During that time at Ft. Hood, it was to be decided which personnel would be going to Kuwait with the main body and who would be going to Kabul, Afghanistan and be attached to the 1st TSC to become part of their mission. I was going to Afghanistan. Then it changed. Then it changed again. When the rosters were finally finalized, my chaplain and I were in fact going to Afghanistan. A group of 80 of us, or so, left Ft. Hood on August 8, stayed a day and a half in Kyrgyzstan, then arrived in Kabul on August 12.

https://storyofmylife.blog/2013/08/13/a-day-and-a-half-in-kyrgystan/

Believe it or not, there was some miscommunication between the unit I was in and the unit I was being attached to in Afghanistan. I know, right? Miscommunication in the army? No way! Believe it. When my chaplain and I got there with the rest of the soldiers being attached to the TSC, the chaplain and I were not on the TSC’s list to be there. “Who are you? Why are you here? We weren’t expecting a Unit Ministry Team.” Umm… I’m still getting paid, right?

The new unit wasn’t sure what to do with us and didn’t have office space for us. The Chief of Staff for the TSC told my chaplain and I to go see the chaplain with USFOR-A, at his office in the basement, and ask if they had anything we could do or help with until the TSC figured out what to do with us. (USFOR-A = U.S. Forces-Afghanistan). The Chief of Staff  told us to work with USFOR-A, do what they do, and that we would get some office space with the unit soon enough. So, we went to the basement and integrated ourselves in with the USFOR-A chaplain team. That miscommunication ended up being a good thing for my chaplain and me as far as I’m concerned. It was like getting bonus adventures on what was already going to be an exciting deployment.

By the third day of the deployment, I was already getting outside the wire on missions with the USFOR-A chaplain team going to other local bases in Kabul. We were told to work with them and do what they do. So, we did. The USFOR-A chaplain team was busy, always going somewhere. Some of the missions I went on with them included taking the USFOR-A Command Chaplain to meetings, picking up the AFCENT chaplain for a visit, attending the weekly NATO ceremony at ISAF (International Security Assistance Force), and more.

 

 

 

My usual view from the passenger seat while TSgt Hivner drove, in and around Kabul.

On a side note, the USFOR-A Command Chaplain at the time was CH (COL) Hurley. He’s now a two-star general and the U.S. Army Chief of Chaplains. To this day, he is still the only chaplain to make me drop and do push-ups. But eventually, he warmed up to my sense of humor. And I’m sure that working with me is what set him apart from other candidates for the Chief job. He probably used me as a reference. Ok, that last part might not be true. (This would be one of those moments when CH Hurley might tell me to do push-ups).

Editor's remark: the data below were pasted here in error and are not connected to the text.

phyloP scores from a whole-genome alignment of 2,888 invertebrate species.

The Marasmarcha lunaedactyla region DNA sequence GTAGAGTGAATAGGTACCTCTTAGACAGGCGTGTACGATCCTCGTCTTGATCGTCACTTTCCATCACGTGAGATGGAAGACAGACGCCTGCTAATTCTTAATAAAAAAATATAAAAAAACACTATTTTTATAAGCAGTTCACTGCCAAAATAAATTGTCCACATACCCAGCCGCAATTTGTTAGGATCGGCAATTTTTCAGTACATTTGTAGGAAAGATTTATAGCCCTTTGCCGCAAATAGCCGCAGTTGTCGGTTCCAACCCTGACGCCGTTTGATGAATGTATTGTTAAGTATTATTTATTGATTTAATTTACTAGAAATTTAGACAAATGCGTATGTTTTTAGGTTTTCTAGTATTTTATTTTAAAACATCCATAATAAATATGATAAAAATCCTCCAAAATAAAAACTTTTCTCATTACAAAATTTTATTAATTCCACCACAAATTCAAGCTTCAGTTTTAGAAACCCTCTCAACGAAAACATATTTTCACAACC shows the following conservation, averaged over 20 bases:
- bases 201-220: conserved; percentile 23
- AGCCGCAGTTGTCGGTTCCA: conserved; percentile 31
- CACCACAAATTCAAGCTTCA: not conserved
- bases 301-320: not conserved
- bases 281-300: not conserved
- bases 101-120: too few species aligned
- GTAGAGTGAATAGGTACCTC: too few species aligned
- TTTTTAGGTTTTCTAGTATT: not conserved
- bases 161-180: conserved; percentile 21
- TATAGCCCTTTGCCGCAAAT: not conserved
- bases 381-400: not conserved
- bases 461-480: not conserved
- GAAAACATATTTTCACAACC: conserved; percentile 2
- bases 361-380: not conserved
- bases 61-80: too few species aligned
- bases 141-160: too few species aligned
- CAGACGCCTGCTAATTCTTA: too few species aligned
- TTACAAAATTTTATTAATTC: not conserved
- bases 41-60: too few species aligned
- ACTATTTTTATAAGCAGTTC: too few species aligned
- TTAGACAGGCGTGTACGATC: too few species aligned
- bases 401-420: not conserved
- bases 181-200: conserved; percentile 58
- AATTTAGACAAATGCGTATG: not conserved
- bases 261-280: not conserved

Left:  CH Hurley after a chapel service at ISAF.  Right:  Me and my chaplain at the left,  CH Hurley and CH Fredrick on the right, SGM England and Air Force TSgt Hivner (Both USFOR-A chaplain assistants) kneeling.

One mission I went on with the USFOR-A chaplain assistant was to get a vehicle serviced. More specifically, to get the Duke system updated. The Duke is a device mounted on a vehicle that jams remote controlled IEDs. Some improvised explosive devices would be placed on convoy routes and could be detonated from a distance by the enemy with a cell phone or other type of remote control. Our Duke was non-operational that day. Completely dead. We had to make the short trip to Camp Phoenix without the protection it offered. But we made it there without incident.

DSCN3291

Me and CH Mac at Camp Phoenix, Kabul, AFG, 2013.

On another mission with the USFOR-A chaplain team, we walked from our base to ISAF. It was a short walk, but to me, it was very exciting. It was a close-up view of the area that I could not get in a convoy or on a helicopter. I filmed the whole thing with a camera attached to my gear. I had my long rifle and my sidearm with me, both locked and loaded, both ready to go if needed. The following week, we were set to walk to ISAF again, staging behind the back entrance of the building we worked in. Keep in mind, we were told by the Chief of Staff to work with USFOR-A and do what they do. Imagine the surprise my chaplain and I had when our Command Sergeant Major showed up, about to pop a blood vessel in his forehead after finding out we did a walking mission the previous week, telling us that we are not authorized to leave the base on foot. He was livid. We made other transportation arrangements and still completed the mission.